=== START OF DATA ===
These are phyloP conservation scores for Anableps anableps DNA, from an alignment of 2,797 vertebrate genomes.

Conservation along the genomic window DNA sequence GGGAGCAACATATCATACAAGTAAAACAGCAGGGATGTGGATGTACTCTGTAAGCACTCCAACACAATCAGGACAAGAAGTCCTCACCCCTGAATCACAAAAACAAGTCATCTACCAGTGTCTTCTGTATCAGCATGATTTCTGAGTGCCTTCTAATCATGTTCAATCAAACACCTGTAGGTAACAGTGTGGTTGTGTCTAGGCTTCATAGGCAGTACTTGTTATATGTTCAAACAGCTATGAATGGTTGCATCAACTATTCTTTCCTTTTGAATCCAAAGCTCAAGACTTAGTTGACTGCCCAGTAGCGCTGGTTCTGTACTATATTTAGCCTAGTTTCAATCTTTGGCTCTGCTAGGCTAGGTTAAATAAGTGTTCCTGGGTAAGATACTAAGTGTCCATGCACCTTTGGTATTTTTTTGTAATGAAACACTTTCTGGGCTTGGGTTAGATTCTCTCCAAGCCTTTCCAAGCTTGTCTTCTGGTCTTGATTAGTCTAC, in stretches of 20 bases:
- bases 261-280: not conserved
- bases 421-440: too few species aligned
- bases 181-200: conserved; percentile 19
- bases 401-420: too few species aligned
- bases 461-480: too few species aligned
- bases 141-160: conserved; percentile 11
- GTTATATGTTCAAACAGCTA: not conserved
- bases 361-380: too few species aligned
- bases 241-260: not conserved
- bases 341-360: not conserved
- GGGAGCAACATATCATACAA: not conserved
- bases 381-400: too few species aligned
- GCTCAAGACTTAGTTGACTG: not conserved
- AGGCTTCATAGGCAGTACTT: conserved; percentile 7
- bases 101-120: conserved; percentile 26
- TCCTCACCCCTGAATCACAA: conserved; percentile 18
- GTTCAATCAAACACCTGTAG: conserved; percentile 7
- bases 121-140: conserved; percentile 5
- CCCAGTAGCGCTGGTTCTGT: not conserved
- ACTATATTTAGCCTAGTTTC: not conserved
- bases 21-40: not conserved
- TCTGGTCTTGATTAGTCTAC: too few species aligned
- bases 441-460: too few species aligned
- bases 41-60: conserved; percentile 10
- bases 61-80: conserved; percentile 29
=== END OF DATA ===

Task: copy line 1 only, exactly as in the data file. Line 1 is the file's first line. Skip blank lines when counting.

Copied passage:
These are phyloP conservation scores for Anableps anableps DNA, from an alignment of 2,797 vertebrate genomes.